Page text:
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December 27, 2007

Paparazzi Control Station next to Toulouse, France
From the 24C3 conference, Paparazzi aircraft operated in Hildesheim, Germany and in Castagnac, France (the station in Istanbul, Turkey was lacking a security pilot) were remote controlled in real time by Martin and Antoine. The three local ground control stations and the remote one in Berlin were connected to a central server (located in Germany). Video from the 2 aircraft was also visible from the conference room in real-time. A great team work and ... a lot of fun. See media section for some press coverage. The session video is available as torrent here in Matroska or MPEG-4 format and this are the presentation slides.

December 13, 2007

Tiny v2.1 in a Funjet
The new Tiny 2.1 autopilot nicely flew in a Funjet for the first time.

September 21st, 2007

Antoine launching the Storm1

MAV 07 was yet another great success for the project! Paparazzi teams took 1st, 3rd, 4th, and 5th places in the outdoor autonomous surveillance competition and were honored to share the 1st place award with the very well designed Micropilot-equipped 48cm Ping Wing from Linköping University in Sweden.
The first Paparazzi helicopter, Twisted Logic proved that a passively stable helicopter could operate well in mild outdoor winds and also took 2nd place in the indoor competition, surpassed only by the "Father of passively stable helicopters", world famous Petter Muren of Proxflyer and BladeRunner fame.
The team of Christian Lindenberg and (fake) Martin Müller also won the special award from the jury for it general performance and fair spirit.

September 17th, 2007

MAV 07 will be held in Toulouse, France (of course!) September 17-21, 2007. Expect to see lots of great Paparazzi systems kicking ass and taking names!

August 28, 2007

Paul MacCready
Dr. Paul MacCready, legendary aeronautical engineer and founder of Aerovironment, died in his sleep at the age of 81. Many of us met him met him in 2005 at MAV05 in Germany but all of us are familiar with his incredible body of work ranging from the first human powered aircraft, to the GM Sunraycer electric car, and the world altitude record holding Helios. MacCready was a world champion sailplane pilot, holds a Cal Tech Ph.D. in aeronautics, has been granted 7 honorary degrees, and has contributed a total of 4 aircraft and one car to the permanent collection of the Smithsonian Institution. He founded Aerovironment in 1971, the world's largest supplier of hand-launched UAVs.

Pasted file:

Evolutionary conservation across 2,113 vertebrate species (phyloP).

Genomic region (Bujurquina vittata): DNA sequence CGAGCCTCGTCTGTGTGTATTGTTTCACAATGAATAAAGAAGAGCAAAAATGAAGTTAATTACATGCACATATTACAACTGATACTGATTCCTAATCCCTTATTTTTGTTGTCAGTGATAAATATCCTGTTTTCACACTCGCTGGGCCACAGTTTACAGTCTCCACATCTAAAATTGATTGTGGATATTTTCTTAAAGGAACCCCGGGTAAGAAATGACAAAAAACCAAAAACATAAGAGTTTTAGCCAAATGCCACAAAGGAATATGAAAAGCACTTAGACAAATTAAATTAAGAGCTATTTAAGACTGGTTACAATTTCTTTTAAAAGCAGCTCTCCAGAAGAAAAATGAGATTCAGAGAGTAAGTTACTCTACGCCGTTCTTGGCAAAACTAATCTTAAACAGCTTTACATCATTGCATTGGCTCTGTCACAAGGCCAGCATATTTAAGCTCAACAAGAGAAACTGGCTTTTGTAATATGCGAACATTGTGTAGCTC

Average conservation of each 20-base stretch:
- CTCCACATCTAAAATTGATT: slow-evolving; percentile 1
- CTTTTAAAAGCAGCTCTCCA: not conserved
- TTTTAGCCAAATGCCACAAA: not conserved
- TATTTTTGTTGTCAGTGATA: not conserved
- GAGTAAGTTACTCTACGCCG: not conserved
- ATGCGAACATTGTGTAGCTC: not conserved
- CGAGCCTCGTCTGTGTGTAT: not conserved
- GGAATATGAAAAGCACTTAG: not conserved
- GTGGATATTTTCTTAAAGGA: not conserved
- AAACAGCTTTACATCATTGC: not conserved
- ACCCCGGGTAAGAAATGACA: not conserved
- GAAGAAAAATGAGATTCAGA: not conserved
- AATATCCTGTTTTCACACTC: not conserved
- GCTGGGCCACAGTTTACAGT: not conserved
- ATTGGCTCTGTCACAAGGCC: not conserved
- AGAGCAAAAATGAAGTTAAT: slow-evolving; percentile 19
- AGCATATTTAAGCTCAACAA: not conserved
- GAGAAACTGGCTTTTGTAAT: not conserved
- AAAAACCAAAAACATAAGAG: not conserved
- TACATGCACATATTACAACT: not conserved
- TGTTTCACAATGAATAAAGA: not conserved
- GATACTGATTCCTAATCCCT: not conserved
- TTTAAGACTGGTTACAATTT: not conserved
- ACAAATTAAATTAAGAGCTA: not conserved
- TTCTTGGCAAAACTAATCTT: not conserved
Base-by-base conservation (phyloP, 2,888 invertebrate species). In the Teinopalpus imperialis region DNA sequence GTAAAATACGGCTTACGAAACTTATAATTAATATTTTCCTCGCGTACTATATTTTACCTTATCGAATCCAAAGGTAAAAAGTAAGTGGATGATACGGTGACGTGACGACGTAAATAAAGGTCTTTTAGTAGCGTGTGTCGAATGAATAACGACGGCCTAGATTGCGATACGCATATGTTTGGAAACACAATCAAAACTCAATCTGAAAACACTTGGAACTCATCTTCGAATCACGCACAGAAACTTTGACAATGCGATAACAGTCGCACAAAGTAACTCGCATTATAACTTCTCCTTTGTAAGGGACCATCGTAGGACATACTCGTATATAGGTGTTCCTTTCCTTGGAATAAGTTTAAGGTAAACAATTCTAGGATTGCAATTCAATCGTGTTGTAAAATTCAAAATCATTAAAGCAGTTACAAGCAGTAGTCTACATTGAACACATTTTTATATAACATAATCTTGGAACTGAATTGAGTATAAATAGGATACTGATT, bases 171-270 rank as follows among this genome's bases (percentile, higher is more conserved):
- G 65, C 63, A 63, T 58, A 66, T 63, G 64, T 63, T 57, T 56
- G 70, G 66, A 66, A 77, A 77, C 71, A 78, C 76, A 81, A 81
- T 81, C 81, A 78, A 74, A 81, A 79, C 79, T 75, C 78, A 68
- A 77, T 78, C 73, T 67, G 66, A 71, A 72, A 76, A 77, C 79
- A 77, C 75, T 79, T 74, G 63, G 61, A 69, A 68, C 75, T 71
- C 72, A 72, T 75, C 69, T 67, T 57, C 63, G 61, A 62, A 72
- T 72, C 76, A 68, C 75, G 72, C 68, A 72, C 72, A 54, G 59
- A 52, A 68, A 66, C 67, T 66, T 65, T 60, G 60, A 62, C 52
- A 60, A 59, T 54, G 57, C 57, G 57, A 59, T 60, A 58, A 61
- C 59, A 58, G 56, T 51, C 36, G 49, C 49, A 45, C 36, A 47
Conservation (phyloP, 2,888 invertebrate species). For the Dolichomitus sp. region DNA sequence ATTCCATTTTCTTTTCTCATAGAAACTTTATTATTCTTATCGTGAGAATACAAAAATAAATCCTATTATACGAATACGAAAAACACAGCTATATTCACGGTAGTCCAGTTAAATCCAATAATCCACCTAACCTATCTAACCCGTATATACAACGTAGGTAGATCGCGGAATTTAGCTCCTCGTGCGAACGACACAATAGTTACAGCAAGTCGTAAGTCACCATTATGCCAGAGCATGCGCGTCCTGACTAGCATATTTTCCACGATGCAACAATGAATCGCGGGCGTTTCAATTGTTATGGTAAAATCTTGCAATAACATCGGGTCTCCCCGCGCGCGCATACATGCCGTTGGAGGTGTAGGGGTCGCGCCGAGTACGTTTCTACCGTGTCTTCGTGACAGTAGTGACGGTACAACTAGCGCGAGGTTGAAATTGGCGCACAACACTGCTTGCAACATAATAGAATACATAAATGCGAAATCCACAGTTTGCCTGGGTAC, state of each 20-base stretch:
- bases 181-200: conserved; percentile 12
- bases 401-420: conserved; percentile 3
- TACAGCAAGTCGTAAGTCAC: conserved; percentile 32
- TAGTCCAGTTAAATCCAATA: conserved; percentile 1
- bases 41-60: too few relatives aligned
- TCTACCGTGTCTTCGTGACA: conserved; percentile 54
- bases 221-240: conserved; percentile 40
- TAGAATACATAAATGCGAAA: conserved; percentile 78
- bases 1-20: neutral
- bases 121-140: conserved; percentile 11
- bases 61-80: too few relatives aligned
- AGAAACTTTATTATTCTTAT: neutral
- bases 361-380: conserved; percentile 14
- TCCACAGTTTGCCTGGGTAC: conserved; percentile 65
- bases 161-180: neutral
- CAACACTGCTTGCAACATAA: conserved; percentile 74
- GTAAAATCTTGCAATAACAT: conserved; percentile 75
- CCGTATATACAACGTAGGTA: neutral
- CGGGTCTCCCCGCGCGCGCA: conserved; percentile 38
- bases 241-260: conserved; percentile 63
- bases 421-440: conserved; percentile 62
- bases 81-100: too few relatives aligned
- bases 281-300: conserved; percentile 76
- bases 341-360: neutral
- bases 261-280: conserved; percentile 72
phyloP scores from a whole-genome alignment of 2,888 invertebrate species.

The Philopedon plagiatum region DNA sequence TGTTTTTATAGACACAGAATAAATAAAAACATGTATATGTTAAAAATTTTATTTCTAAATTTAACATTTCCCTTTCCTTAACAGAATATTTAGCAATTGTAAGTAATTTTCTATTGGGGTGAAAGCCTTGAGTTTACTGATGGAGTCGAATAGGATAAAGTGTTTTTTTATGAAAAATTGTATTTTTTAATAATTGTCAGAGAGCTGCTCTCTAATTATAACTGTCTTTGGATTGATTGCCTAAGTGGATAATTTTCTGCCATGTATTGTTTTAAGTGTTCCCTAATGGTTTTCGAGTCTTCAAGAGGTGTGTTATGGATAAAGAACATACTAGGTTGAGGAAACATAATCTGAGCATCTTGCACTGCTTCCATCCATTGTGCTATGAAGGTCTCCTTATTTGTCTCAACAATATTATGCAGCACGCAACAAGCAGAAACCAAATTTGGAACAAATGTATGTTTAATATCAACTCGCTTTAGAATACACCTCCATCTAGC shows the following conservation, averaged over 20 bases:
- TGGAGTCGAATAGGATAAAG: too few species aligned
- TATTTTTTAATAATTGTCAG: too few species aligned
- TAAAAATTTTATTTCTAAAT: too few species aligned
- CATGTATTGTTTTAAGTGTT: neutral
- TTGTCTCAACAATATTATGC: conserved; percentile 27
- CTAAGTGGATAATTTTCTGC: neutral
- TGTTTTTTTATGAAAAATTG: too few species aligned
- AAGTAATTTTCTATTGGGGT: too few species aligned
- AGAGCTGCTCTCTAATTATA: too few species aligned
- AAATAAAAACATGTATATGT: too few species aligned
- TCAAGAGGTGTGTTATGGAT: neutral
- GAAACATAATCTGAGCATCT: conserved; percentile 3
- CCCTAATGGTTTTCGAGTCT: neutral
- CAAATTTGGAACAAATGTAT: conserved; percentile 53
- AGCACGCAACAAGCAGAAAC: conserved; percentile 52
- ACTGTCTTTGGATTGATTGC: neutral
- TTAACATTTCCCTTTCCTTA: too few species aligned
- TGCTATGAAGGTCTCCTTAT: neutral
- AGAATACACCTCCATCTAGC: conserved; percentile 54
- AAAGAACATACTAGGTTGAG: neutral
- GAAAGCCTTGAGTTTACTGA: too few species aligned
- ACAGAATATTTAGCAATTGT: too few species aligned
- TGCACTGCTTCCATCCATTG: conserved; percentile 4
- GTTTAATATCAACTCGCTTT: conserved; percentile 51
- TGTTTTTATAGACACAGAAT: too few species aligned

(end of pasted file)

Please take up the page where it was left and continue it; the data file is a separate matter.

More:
August 21th, 2007

Flying south west of the Hofsjökull glacier
Three Paparazzi equipped Funjets were part of the Flohof measurement campaign around the Hofsjökull glacier on Iceland. We were able to measure temperature, humidity, pressure and estimate the wind. The authorities issued a NOTAM, clearing the airspace up to 12.000 feet which allowed us to set a new Paparazzi altitude record.

March 1st, 2007

Part of the ENAC multiplex foamy fleet
Sun is finally back. We took all those babies for a multiple aircrafts flight. From left to right : 600g minimag, 900g twinjet, 600g funjet and 350g microjet. It's such a shame that multiplex stoped producing microjets..... they didn't even ask us :(

February 5th, 2007

Jeremie Vacher, a student at ENAC, has developed a tracker for antennas. It is functionnal but still needs a little bit of polishing. Anybody interrested ?

December 7th, 2006

Antoine continues to make great progress toward the holy grail of 17 state inertial navigation and releases a video showing the performance of the 7-state Kalman filtered IMU providing the attitude-heading reference system (AHRS) on his quadrotor. Note how much coffee was consumed in preparation for this video. More info on the IMU is available on the sensors page. Also, be sure to admire the schematics and source code!

November 28th, 2006

Michel Gorraz launches the Dragon Slayer for the ENAC team

Two Paparazzi teams, ENAC/Miraterre and Martin Mueller/Christian Lindeberg won 2nd and 3rd place at the MAV06 competition. Unfortunately, both teams had insufficient video resolution to identify the 1.5m ground target required for high-scoring and the winning prize went to Bringham Young University who was able to identify 2 of the 3 targets with a Panasonic KX-141 camera and an unusually narrow 30 degree FOV lens. The Bringham Young team used the Procerus Kestrel autopilot (originally developed at the university) and obviously practiced video target recognition much more than the rest of us.
Flight performance and navigation for both Dragon Slayers and the Black One was exceptional as usual. All planes performed flawless autonomous takeoffs and landings and the Slayer performed an autonomous paintball drop with wind-corrected precision that put the ball within 3 meters of the designated target from an altitude of 40 meters in a 5 m/s wind. As luck would have it, the stress of managing two aircraft from a single ground station during an intense competition, aggravated by a misbehaving GPS in one of the planes that required a power and flight-plan reset just prior to launch resulted in us neglecting to re-input the target coordinates and the ball was dropped accurately on the default target location, not the actual target location provided by the judges just prior to flight.

See the complete MAV06 Photo Gallery
See you next year in Toulouse for MAV07.

2003 - 2006

Paparazzi 1.2.1, the first complete, presentable version of the now famous autopilot
Paparazzi has come a long way since it's creation in 2003. For a bit of nostalgia browse the original website